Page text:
Sergio Sette Camara endured probably his most frustrating race as a Dragon Penske Formula E driver in the first part of the London E-Prix double-header this afternoon.
And in the context of what he has had to endure over the last two and a half seasons, that means it was a gut-wrenching narrative.
Another herculean qualifying performance from the Brazilian reprised his fourth position on the grid from New York City earlier this month but once again he fell dramatically in the closing stages of the race and failed to cross the finish line.
However, where the New York dejection was the familiar story of limited race pace not matching the inherent one-lap performance, in London Sette Camara and the team suffered a jumble of issues that blighted the final stages of a race in which he was destined to score at least two points for ninth position but had run as high as third after a brilliant early move on reigning champion Nyck de Vries’ Mercedes.
In a cruel twist Sette Camara was getting erroneous totals of energy remaining as he went into the final laps and then lost all of his dash data and was left “blind”. Dragon Penske has still not scored a point this season.
“I got the rampdown, the system is s**t!” fumed Sette Camara on the pit to car radio on the final lap.
“Come on! I look like a clown and everyone thinks I’m an idiot,” he added.
After the race, while the pure anger had subsided, the disappointment was just as raw.
“It was saying I had a huge amount of energy left, so there is an issue with our systems,” he told The Race.
“It just ramps down. I was in the middle of sector three, entering T16 and I was like ‘wait guys, what’s this? I still have energy left or not?’
“We were not getting readings at all and we lost the dash in the last lap and also the team was blind and I didn’t know they were blind.
“So they, we were a bit lost as to how much energy the car had left in it, and we didn’t finish the race because of that.
“The worst part was that we had a lot of gap behind so we could have slowed down the last three laps for example, spread that energy deficit over those three laps and we could have finished where we were without losing any places if we had saved .
“But because we didn’t know, I kept pushing. The dash was saying I had plenty of energy left, and then I’m powering down.”
Sette Camara refused to blame his team for the fitful end to the race stating that he “felt bad for them because it’s hard to be harsh on the engineers when there are only four or five of them”.
Dragon Penske does work on much reduced engineering resources compared to most other teams, something that has been highlighted on several occasions in the Gen2 era of competition where it has been little more than an also-ran.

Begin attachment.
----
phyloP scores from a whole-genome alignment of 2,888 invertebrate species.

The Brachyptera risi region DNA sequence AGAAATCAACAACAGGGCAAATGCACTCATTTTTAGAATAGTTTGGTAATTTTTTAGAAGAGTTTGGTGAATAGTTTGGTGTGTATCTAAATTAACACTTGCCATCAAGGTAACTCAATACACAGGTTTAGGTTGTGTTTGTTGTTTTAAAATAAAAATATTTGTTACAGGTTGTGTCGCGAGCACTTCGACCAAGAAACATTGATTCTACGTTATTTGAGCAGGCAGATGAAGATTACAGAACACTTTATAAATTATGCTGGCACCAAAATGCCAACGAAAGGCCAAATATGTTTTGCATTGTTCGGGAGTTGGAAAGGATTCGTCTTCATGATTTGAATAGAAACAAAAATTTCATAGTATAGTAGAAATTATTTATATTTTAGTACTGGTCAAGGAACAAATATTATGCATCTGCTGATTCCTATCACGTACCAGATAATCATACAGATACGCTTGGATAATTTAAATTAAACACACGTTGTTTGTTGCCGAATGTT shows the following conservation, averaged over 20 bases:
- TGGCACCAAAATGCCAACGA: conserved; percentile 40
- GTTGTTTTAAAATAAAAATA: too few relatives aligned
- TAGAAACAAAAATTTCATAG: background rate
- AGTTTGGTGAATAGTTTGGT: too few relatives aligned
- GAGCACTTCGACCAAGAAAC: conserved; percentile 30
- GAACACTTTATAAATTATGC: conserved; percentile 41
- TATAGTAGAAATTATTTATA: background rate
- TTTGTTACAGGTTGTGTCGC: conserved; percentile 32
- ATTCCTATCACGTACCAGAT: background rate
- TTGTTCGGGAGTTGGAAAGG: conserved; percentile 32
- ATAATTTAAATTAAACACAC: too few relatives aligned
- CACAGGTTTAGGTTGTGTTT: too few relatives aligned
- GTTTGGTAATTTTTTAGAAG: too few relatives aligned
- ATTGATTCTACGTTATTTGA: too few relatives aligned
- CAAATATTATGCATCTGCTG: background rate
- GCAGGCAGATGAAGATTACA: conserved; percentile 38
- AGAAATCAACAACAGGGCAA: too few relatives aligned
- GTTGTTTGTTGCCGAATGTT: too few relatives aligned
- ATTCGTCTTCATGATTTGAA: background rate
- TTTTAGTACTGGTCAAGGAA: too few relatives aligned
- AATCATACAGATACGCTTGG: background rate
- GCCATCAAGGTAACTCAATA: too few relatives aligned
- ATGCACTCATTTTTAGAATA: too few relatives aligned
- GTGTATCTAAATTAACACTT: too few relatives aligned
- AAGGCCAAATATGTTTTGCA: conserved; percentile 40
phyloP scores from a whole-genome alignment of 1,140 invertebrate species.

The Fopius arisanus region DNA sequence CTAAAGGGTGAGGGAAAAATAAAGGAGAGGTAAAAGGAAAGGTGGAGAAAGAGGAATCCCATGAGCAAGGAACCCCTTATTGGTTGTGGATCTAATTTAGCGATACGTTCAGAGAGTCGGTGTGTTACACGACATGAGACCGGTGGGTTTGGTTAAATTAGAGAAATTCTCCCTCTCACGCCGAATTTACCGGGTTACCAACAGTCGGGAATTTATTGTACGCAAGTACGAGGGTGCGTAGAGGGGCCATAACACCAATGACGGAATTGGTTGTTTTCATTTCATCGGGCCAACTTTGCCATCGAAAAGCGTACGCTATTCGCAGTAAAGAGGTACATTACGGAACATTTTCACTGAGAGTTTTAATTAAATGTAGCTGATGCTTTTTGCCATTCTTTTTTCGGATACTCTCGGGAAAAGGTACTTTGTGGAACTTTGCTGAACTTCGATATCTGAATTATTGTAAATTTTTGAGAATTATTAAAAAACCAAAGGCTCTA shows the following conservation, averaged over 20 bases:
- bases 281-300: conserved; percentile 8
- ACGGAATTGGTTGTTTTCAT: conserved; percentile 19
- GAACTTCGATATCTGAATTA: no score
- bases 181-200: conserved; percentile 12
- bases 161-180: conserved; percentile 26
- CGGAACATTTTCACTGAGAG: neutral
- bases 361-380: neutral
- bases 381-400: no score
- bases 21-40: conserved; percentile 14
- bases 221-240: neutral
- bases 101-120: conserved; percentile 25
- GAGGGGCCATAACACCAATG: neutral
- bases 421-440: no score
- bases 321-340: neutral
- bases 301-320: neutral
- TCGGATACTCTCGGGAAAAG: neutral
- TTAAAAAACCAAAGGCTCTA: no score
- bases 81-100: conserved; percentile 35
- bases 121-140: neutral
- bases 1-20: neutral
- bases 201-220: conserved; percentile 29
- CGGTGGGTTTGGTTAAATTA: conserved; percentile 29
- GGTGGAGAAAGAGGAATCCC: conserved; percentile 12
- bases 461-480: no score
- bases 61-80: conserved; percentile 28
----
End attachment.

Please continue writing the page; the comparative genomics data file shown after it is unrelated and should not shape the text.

“Usually, the other teams, they have a simulation department, a race management department, a system controls department, reliability – like, they have a department for everything,” pointed out Sette Camara.
“Ours is five guys running the team operationally on every front.
“But actually, if it was not for them I think we would be in a worse shape.
“We have five super-efficient guys working our car, the other teams have 60 engineers. It’s hard to compete on that level.”
This, by proxy, is hurting the perception of Sette Camara as he and team-mate Antonio Giovinazzi struggle in most races.
Ironically London is the one race where the less energy sensitive nature of the track and the amount of usable energy provided should allow the team a fairer crack at achieving so far elusive points scores.
“The people at home [watching on TV]they don’t know and you just look bad,” Sette Camara confessed.
“I look like a clown; I look like a clown that had a 10-second gap and still didn’t finish the race because of energy.
“It’s definitely not best for the image but it’s part of it.
“What can I do? I have to race; I have to give my best and it’s a shame.
“The good news is we have another shot tomorrow.
“Hopefully we put it all together, which is not easy, and then we manage to finally squeeze the points.”
Sette Camara declared his earlier group qualifying and quarter-final duel laps, which set up his realistic crack at scoring Dragon Penske’s first points of the season, as “leaving nothing on the table” but a slight imbalance of his car in the semi-final bout with Stoffel Vandoorne left him feeling “a bit disappointed” as he was defeated there.
Prior to the race Sette Camara had outpaced team-mate Giovinazzi in qualifying and had a mean start position of 14.8 this season compared to the former Alfa Romeo Formula 1 driver’s 19.3.
With Dragon becoming DS’ Formula E team next season and running Vandoorne alongside Jean-Eric Vergne, both Sette Camara and Giovinazzi are set to lose their places on the grid.
Formula E TV commentator, Dario Franchitti, was unequivocal in his opinion during today’s broadcast that Sette Camara was being unfairly overlooked for a potential seat in the Gen3 era of Formula E.
Several paddock experts have offered similar opinions this season, deducing that his potential with another team is being masked by the limitations he faces with the Penske EV-5 he currently races.
“I feel like if I had a quick car, if I had a good car I could be racing with those top guys on the same level and getting podiums and winning races,” Sette Camara admitted.
“I definitely do feel like that. Hopefully in the next few seasons I will have that shot.”